With the responsibilities of preserving the past for the future, Clay Historical Association is always looking for new members. Meetings are on the fourth Monday of each month @ 6:30 PM at the Clay Historical Park Visitor Center, 4939 State Route 31, Clay, NY 13041
Programs of historical interest are presented to members and guests. The membership fee is $10.00 per person each year.
Please come and join us in preserving our local history. Visit our Contact us page for an application.
If you would like a tour of the Clay Historical Park or the schoolhouse please call the town historian or one of the officers to set up a time. Phone numbers are listed on our Contact us page.
Mailing address: Clay Historical Association
PO Box 302
Clay, NY 13041-0302
You can also contact us through our Facebook page: https://www.facebook.com/pages/Clay-Historical-Association/125903540774423?fref=ts
Local History Lesson
The Town of Clay,NY was originally a part of the Town of Cicero. On April 16, 1827 the western portion of Cicero became the Town of Clay.
Prior to that time the first white settler, Patrick McGee, had taken up residence in what is known as Three River Point. Three River Point is located in the north western corner of the town where the Oneida River, The Seneca River, and Oswego River meet.
This area had often been used by the great councils of the Iroquois Confederacy, and here the great chiefs addressed the braves of the Hurons, Adirondacks and Abenaquis. The French and English met with the Chiefs, orators and diplomats, equal to themselves to discuss the pertinent issues of the day.
Patrick McGee first saw Three River Point in 1780 as a prisoner of the British. He said that he selected the site while tied to a tree during the Revolutionary War while they had stopped there to camp on the way to Canada. He was charmed by the beauty of the area and was determined to return.
After the war he came back to the place he remembered and built a log cabin in 1793. He spent the rest of his life there and was buried on the spot.
By 1810 when DeWitt Clinton passed through the area looking for the best location for the proposed canal there was a house that served meals and provided lodging.
In 1815 Mary Eno had a store and hotel that supplied traveler's for years. Both camping and permanent residents settled in the area and in 1852 a post office was established with Joseph Warren Williams named as the first Post Master.
Fred Barnum established Barnum's Hotel in 1889 which became a popular attractions for people from all over Central New York. People came by all modes of transportation including boat, horse and carriage, train and for a ten cent fare, they could make a round trip on board the steamer "Bessie Lang" between Phoenix and Three Rivers.
After many owners and changes to the building's use and prohibition and the depression the building became the "Three Rivers Inn". With "Dom" Bruno as the manager it became the popular entertainment center, which featured well-known artists of stage, screen and radio fame. On December 19th, 1973, the Three Rivers Inn burned.
Since that time little activity has been happening in the Three River Point area. The Town of Clay gained access to the property and is currently planning to develop it for more park and recreation area along the point.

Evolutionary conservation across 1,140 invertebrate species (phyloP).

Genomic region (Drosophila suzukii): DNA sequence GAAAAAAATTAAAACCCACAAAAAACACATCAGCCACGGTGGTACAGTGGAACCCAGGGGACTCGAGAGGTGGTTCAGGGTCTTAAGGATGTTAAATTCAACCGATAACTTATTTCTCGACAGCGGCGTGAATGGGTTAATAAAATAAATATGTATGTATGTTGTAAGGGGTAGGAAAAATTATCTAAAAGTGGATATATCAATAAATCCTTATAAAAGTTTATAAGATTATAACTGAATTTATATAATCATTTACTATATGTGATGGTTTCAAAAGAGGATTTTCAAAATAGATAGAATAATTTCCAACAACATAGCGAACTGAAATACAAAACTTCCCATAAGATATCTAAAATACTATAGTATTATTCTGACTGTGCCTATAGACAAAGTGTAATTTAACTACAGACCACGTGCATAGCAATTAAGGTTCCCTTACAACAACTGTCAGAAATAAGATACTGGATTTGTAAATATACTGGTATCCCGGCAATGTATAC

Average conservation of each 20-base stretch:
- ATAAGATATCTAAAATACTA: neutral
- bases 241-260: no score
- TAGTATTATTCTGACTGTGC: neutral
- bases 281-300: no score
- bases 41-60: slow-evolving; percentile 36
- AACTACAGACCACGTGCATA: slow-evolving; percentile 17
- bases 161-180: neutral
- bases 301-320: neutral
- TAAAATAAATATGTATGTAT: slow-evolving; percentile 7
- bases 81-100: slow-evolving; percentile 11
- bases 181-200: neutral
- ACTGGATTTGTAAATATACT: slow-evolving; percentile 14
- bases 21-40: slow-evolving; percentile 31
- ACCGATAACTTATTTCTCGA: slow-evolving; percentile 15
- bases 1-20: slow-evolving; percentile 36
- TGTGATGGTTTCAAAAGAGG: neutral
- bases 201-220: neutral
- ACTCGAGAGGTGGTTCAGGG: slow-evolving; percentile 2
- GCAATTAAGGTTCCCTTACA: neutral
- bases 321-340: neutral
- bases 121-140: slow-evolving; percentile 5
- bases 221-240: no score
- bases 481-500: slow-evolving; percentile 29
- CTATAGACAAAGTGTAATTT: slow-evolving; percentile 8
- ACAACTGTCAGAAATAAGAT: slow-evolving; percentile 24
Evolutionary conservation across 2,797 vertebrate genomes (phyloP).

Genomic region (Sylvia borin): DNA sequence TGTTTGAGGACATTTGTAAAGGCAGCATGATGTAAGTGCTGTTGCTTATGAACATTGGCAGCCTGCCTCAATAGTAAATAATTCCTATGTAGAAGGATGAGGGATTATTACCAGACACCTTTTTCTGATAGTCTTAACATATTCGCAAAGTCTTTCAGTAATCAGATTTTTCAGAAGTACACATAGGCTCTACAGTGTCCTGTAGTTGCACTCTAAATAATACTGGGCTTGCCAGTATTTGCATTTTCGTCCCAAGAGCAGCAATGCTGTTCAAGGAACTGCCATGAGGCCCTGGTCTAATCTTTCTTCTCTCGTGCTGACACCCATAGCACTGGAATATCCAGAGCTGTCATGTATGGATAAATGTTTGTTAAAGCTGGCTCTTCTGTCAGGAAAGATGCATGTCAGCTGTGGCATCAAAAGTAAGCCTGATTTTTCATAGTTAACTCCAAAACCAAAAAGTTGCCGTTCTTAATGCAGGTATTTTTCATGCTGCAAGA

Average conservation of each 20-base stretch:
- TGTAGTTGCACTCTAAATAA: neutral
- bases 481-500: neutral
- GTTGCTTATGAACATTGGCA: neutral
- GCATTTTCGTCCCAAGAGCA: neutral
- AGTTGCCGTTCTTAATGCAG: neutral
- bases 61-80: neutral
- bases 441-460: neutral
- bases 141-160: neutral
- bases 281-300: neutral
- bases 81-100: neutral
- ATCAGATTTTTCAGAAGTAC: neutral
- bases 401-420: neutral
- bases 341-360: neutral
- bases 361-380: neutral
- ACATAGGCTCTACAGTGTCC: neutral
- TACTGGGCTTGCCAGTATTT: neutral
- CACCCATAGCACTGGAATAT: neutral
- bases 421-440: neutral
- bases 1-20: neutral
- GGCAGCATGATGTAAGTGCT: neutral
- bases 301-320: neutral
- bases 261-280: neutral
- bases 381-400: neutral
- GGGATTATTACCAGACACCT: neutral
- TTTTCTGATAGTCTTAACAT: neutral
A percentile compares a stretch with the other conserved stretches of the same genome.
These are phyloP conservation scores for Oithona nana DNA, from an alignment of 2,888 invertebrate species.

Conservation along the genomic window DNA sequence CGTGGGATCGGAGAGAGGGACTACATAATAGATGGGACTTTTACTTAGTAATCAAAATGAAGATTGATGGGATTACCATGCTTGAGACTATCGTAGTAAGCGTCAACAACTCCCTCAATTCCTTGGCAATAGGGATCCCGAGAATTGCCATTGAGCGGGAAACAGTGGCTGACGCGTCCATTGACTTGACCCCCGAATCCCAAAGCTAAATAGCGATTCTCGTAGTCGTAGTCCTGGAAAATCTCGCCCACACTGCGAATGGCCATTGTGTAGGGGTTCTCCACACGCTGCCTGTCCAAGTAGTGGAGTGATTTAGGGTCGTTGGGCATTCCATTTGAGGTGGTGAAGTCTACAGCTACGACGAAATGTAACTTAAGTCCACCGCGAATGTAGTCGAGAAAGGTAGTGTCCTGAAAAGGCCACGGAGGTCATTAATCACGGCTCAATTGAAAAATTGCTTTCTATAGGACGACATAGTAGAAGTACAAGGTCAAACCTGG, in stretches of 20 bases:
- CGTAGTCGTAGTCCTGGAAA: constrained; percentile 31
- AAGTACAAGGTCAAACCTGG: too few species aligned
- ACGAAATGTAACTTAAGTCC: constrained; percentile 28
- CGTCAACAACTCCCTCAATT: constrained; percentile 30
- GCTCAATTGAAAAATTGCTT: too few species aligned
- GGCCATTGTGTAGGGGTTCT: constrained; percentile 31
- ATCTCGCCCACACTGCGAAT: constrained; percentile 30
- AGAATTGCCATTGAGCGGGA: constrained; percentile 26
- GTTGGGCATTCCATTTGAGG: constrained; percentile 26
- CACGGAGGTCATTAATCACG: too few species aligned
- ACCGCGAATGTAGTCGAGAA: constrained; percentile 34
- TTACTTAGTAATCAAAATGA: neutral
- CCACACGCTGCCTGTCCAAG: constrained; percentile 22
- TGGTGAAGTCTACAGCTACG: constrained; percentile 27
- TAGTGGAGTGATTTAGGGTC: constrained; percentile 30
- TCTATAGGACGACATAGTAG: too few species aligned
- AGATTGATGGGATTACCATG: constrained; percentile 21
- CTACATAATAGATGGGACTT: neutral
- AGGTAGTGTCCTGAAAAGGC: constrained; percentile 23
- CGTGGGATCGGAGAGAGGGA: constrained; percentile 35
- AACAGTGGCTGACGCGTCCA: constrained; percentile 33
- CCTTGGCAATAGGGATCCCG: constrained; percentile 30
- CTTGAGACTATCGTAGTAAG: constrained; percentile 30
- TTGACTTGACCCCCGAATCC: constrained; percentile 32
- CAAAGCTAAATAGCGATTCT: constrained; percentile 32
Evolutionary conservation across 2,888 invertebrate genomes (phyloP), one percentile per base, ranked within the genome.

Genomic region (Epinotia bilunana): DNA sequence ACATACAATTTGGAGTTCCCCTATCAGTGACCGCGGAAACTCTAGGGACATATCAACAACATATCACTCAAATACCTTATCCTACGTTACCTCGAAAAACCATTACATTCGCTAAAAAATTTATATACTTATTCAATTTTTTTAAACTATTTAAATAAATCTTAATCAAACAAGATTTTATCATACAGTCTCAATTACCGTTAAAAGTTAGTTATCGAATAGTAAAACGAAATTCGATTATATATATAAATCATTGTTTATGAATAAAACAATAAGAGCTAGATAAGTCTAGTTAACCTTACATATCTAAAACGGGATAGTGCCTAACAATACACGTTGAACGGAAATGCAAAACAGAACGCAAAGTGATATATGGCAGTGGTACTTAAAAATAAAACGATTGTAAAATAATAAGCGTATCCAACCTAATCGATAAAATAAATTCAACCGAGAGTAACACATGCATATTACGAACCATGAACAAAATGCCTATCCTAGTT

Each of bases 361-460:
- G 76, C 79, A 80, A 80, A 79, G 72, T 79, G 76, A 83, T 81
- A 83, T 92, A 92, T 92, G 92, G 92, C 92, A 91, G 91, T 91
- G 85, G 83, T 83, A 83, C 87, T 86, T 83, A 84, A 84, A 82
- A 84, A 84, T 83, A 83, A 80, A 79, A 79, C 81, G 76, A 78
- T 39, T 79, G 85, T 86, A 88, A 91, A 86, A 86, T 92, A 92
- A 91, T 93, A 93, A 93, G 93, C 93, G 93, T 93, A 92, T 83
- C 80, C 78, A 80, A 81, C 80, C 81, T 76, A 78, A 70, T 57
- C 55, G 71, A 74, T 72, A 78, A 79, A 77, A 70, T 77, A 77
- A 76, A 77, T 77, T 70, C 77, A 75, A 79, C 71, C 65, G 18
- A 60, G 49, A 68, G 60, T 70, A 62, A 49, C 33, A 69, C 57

Pine Plains Cemetery
Originally Pine Plains Cemetery was known as the Old Town Cemetery, April 9, 1812.
Peter Young, killed by a falling tree became the first interment on April 26, 1812. The location was what is now known as Section One and is at the Southeast corner of the present cemetery. To the west was what was known as the Tobias Shaver Cemetery and as time went on this was acquired and incorporated along with land to the north which was acquired from a Sarah Button.
June 12, 1886 the cemetery was incorporated and known as Pine Plains Cemetery.
In June of 1930 Dr .D.A. Young donated $1000 toward the erection of a storage vault and the board members were to raise another $1000 by subscription. The vault was erected in 1930. We have a large Kinney Monument in section one and it is believed a Miss Kinney was the first school teacher in the Town of Clay. There is also a very large Baldwin monument believed to be related to one of the earliest mayors of Syracuse.
There are a number of metal monuments, made in Bridgeport, Connecticut and believed to have been sold through Sears, Roebuck and Company. The most unique epitaph to my knowledge is on one of these metal monuments (Hackett).
Section 5 toward the east end of the cemetery was first used in 1978. Sections 6 and 7 more to the east were acquired from William Scanlon and at the same time land was purchased to the north from Paul Bednarski. At the present time interments are being made in the Scanlon property known as Sections 6 & 7. In Section 7 there is a family mousoleum (Shannon Bissel) and in it is where his wife Karen rests. This was erected and first used November 7, 1986.
Originally markers were made from marble and today most are granite which is much harder and longer lasting.
In 1971 by order of the Board of Trustees, plastic flowers, ornaments and glass were prohibited for the safety of workers and visitors.
Among our interments are veterans of all the wars from the Revolution on through date.
Until the early 1930's, Pine Plains was known chiefly as a Protestant Cemetery (Priests and family choice)
Traditional interments face the east and was standard in the older sections of the cemetery. In sections 6 & 7, however, a modular plan was adopted and burials may face North, South, East or West. Also in these two new sections, monuments must have bases and in ground (flush) markers maybe used. There are restrictions which must be followed very carefully.
Author and date unknown. This article was found in the Clay Historcial files.